Simplified Sewers can be installed in almost all types of settlements and are especially appropriate for dense, urban settlements. To prevent clogging and maintain the sewers, good pre-treatment is required. It is recommended that the scum from greywater, heavy solids and garbage be removed from the wastewater prior to entering the sewer.
If constructed andmaintained well, sewers are a safe and hygienic means of transporting wastewater. Users must be well educated about the health risks associated with maintaining/ cleaning blockages and inspection chambers.
Household inspection chambers can be upgraded to septic tanks so that fewer solids enter the Simplified Sewer network, but this will increase maintenance costs associated with emptying the septic tank.
Pre-treatment with interceptor tanks and a grease trap is essential. The homeowner must maintain the interceptor tanks and the grease trap. Ideally, households will also be responsible for the maintenance of the sewers, however in practice this may not be feasible. Alternatively, a private contractor or users committee can be hired to assume responsibility for the maintenance as inexperienced users may not detect problems before they become severe, and therefore, more costly to repair. A related problem is that households may drain stormwater into the sewer. This practice should be discouraged whenever possible. Blockages can usually be removed by opening the sewer and forcing a length of rigid wire through the sewer. Inspection chambers must be emptied periodically to prevent grit overflowing into the system.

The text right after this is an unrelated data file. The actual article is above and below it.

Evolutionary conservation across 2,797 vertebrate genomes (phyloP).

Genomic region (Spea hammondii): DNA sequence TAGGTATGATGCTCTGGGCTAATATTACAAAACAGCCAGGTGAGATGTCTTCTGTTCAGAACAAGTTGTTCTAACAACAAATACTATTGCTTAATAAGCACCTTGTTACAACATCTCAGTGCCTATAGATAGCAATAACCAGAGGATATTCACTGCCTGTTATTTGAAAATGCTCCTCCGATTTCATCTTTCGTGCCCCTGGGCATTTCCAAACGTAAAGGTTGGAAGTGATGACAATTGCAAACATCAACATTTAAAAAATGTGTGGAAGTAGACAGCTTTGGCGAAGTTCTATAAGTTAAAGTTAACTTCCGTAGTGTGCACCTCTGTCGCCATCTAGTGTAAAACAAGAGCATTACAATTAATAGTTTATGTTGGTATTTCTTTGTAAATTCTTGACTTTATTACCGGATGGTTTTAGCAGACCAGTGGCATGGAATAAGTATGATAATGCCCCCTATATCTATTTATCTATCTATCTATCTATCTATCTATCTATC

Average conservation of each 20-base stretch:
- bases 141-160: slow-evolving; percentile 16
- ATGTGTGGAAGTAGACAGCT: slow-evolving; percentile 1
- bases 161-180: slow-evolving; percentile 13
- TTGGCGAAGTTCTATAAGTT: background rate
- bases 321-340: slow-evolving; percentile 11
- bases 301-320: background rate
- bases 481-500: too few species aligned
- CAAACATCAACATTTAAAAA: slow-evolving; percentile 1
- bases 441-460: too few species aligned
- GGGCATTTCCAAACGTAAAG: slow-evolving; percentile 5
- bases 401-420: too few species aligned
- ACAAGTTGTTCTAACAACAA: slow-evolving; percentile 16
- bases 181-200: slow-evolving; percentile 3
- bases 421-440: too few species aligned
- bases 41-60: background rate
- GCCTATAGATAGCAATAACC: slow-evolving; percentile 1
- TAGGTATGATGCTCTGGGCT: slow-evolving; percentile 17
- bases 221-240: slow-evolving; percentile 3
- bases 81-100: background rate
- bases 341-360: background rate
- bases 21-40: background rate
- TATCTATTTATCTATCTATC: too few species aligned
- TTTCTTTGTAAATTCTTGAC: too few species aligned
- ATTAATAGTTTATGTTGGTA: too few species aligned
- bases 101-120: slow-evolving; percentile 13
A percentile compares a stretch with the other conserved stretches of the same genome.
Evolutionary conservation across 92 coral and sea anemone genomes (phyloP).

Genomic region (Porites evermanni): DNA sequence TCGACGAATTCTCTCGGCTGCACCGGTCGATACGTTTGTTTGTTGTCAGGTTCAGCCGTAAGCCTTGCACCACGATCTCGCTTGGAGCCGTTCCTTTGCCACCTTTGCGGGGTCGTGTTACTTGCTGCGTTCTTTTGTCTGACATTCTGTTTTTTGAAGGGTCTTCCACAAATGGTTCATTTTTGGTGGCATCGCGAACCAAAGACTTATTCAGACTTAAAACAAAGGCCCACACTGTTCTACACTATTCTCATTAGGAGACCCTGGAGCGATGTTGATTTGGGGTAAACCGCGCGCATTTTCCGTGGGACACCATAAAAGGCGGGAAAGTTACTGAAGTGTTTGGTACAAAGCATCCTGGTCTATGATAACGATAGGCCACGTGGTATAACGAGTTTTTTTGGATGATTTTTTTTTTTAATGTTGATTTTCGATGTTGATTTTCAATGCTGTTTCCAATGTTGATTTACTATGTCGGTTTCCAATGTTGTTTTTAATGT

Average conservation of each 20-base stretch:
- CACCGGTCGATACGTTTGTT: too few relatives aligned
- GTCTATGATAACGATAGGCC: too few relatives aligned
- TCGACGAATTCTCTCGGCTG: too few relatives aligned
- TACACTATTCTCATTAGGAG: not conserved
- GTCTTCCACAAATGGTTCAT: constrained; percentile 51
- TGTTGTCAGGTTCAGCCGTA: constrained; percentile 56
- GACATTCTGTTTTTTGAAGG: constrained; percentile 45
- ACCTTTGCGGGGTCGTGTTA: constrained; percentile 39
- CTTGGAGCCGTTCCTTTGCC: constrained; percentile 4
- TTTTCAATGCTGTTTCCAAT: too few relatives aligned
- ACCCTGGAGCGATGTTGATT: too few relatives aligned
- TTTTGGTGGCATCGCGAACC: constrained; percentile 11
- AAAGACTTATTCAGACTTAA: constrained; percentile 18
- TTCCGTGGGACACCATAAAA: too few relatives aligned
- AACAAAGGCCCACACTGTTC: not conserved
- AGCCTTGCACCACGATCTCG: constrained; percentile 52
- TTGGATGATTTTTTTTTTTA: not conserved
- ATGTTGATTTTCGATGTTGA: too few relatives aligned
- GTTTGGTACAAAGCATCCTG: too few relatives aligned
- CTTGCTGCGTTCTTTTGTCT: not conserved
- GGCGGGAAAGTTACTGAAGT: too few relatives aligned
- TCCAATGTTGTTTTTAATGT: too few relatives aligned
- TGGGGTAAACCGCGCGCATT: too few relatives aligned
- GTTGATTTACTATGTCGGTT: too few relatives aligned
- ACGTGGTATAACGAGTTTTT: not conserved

- Azevedo Netto, MM. and Reid, R. (1992). Innovative and Low Cost Technologies Utilized in Sewerage. Technical Series No. 29, Environmental Health Program. Pan American Health Organization, Washington DC. (Refer to Chapters 3 and 4 for component diagrams and design formulae.)
- Bakalian, A., Wright, A., Otis, R. and Azevedo Netto, J. (1994). Simplified sewerage: design guidelines. Water and Sanitation Report No. 7. The World Bank + UNDP, Washington. (Design guidelines for manual calculations.)
- HABITAT (1986). The design of Shallow Sewer Systems. United Nations Centre for Human Settlements (HABITAT), Nairobi, Kenya. (Detailed design tools and practical examples.)
- Mara, DD. (1996). Low-Cost Urban Sanitation. Wiley, Chichester, UK. pp 109–139. (Comprehensive summary including design examples.)
- Mara, DD. (1996). Low-Cost Sewerage. Wiley, Chichester, UK. (Assessment of different low-cost systems and case studies.)
- Mara, DD., et al. (2001). PC-based Simplified Sewer Design. University of Leeds, England. (Comprehensive coverage of theory and design including a program to be used as a design aid.)
- Watson, G. (1995). Good Sewers Cheap? Agency-Customer Interactions in Low-Cost Urban Sanitation in Brazil. The World Bank, Water and Sanitation Division, Washington, DC. (A summary of large scale projects in Brazil.)
The material on this page was adapted from:
Tilley, E. et al. (2008). Compendium of Sanitation Systems and Technologies, published by Sandec, the Department of Water and Sanitation in Developing Countries of Eawag, the Swiss Federal Institute of Aquatic Science and Technology, Dübendorf, Switzerland.
The publication is available in English, French, and will be made available in Spanish. Available in the IRC Digital Library